I was happy last week when one of my students—I’ll call her “Emma”—contacted me to report she had improved her ACT science score by 4 points, from 26 on a previous test to 30 on the recent July test. As I worked with Emma prior to the test, I initiated a new approach to my science instruction. The resulting 4-point boost to her score is the first indication that my new approach could help other students improve their science scores, too.
New ACT Science Format
Because the new ACT science format tends to focus more on prior knowledge than previous tests have, I’ve begun to encourage students to focus on strengthening the basic science foundation they’ve already accumulated in their high school classwork. I did this by giving students an OGT study guide (click here to access a copy or contact me if you have any problems accessing), and instructing them to study a portion of the guide each week.
Emma and I worked together for 4 weeks, so she studied about 15 pages of the 60-page guide each week. (The content is illustrated and written in a large font, so it’s not difficult for students to cover 10-15 pages a week).
I encouraged Emma to note, as she reviewed the study guide, any topics that she felt she needed to brush up on, research those topics on the Kahn Academy web site, and then study the content and take the quizzes on the Kahn site.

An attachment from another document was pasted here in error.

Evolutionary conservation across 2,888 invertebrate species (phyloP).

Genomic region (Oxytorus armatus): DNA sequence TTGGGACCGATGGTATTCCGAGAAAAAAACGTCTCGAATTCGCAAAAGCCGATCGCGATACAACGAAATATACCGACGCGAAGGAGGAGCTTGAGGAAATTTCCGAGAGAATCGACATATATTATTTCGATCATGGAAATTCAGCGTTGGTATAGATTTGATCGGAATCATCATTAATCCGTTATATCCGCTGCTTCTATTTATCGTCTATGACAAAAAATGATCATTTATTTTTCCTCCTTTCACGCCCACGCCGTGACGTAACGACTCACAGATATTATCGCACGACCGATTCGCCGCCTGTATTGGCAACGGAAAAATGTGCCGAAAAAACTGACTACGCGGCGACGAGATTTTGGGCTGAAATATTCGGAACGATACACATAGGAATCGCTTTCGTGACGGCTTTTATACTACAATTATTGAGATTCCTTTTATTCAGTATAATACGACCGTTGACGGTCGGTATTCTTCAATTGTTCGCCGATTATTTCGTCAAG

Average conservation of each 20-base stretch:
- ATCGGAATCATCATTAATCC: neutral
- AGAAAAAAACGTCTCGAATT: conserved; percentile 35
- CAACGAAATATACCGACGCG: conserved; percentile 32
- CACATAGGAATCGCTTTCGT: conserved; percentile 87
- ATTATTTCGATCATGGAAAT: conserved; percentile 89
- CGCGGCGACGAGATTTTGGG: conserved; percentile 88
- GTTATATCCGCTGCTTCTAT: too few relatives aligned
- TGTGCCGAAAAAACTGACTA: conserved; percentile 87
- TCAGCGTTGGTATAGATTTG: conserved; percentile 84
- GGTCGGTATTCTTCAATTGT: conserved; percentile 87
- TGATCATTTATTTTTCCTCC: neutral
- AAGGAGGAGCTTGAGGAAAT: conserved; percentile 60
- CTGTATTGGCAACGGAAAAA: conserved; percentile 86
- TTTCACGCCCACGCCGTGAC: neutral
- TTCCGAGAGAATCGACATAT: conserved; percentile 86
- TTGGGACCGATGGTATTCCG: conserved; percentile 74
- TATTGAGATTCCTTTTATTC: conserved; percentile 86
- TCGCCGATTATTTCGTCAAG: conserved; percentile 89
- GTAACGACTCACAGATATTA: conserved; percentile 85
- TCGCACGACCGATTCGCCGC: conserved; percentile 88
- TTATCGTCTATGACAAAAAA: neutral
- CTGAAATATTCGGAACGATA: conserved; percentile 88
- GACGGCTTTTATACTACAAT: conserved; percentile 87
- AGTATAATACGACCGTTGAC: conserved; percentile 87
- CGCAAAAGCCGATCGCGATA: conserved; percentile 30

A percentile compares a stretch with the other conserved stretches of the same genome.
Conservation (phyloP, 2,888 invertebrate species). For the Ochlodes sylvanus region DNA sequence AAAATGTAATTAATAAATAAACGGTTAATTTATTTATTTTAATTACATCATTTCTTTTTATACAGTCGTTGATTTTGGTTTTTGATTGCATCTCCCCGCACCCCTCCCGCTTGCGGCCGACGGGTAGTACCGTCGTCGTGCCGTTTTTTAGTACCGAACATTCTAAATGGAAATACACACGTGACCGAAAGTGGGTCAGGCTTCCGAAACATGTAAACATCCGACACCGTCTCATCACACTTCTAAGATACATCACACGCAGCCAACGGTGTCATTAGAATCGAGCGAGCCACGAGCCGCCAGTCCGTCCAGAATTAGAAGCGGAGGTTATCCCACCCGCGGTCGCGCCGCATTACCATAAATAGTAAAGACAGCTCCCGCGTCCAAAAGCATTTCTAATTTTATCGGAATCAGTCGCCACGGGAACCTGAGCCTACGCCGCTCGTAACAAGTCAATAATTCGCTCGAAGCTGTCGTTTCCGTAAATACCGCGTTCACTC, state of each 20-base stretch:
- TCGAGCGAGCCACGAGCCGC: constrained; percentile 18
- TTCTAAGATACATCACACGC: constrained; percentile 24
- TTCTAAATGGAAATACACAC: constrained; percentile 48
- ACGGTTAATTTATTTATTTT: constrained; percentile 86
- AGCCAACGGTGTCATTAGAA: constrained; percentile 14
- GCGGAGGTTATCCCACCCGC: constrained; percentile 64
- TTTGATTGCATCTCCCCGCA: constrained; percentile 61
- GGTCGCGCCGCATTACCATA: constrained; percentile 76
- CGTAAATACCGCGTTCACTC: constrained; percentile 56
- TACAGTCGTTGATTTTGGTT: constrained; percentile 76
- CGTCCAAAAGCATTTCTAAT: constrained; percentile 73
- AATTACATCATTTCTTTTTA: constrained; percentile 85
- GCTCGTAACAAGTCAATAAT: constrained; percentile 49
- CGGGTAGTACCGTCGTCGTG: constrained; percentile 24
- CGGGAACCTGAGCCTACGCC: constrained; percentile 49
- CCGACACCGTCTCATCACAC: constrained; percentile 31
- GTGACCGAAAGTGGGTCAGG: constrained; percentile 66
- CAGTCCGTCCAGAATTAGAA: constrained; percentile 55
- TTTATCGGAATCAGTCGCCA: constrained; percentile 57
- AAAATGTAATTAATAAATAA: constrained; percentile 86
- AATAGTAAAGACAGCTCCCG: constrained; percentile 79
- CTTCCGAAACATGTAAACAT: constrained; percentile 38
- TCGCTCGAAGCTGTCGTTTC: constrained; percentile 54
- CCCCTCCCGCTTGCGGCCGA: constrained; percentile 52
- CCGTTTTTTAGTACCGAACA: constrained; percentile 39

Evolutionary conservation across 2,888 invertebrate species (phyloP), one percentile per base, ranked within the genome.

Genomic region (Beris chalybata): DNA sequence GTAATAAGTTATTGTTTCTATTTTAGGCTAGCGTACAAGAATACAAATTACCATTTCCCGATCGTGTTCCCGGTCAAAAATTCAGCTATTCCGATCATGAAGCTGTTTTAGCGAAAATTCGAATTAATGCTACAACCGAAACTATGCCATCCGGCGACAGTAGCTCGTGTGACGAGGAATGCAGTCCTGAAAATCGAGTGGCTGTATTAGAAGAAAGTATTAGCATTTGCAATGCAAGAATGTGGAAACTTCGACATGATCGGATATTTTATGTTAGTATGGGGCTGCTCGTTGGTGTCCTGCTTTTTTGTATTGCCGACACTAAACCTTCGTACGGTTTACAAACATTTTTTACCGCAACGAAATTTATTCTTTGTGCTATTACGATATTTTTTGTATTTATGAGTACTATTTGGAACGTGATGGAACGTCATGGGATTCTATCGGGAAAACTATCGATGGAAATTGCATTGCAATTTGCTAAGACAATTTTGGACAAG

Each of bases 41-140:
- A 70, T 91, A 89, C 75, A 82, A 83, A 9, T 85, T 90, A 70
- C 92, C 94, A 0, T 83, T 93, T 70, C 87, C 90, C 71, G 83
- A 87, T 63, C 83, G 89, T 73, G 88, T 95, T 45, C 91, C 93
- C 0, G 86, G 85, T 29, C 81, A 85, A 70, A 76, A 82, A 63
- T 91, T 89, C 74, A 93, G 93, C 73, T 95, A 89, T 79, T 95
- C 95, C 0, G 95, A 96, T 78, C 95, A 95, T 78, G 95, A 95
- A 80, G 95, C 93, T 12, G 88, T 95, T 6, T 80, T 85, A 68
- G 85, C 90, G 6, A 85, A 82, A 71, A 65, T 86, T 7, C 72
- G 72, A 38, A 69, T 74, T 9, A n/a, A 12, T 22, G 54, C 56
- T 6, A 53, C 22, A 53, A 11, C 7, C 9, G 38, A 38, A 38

For instance, say Emma didn’t feel confident about the meiosis content on the OGT science handout as she was preparing for the ACT. She would have googled “meiosis” and “Kahn Academy,” and then chosen from the many links that populated from her search about cell division, meiosis, and mitosis (click here for sample content and here for quiz work).
Or, say another student is struggling with the concept of independent variables. He could google “independent variables” and “Kahn Academy” to find helpful content (click here) reviewing this important concept.
More ACT Science Tips
The Kaplan site offers some helpful general guidance for taking the science test (click here), and if you tend to finish the science portion of the test within the 35-minute time constraints, you can’t go wrong following these tips. However, if you tend to run out of time, you might need a more effective strategy streamlined to your needs. Watch for a future blog post about different strategies that have helped my students finish the science portion of the ACT on time, or contact me at firstname.lastname@example.org to lean more.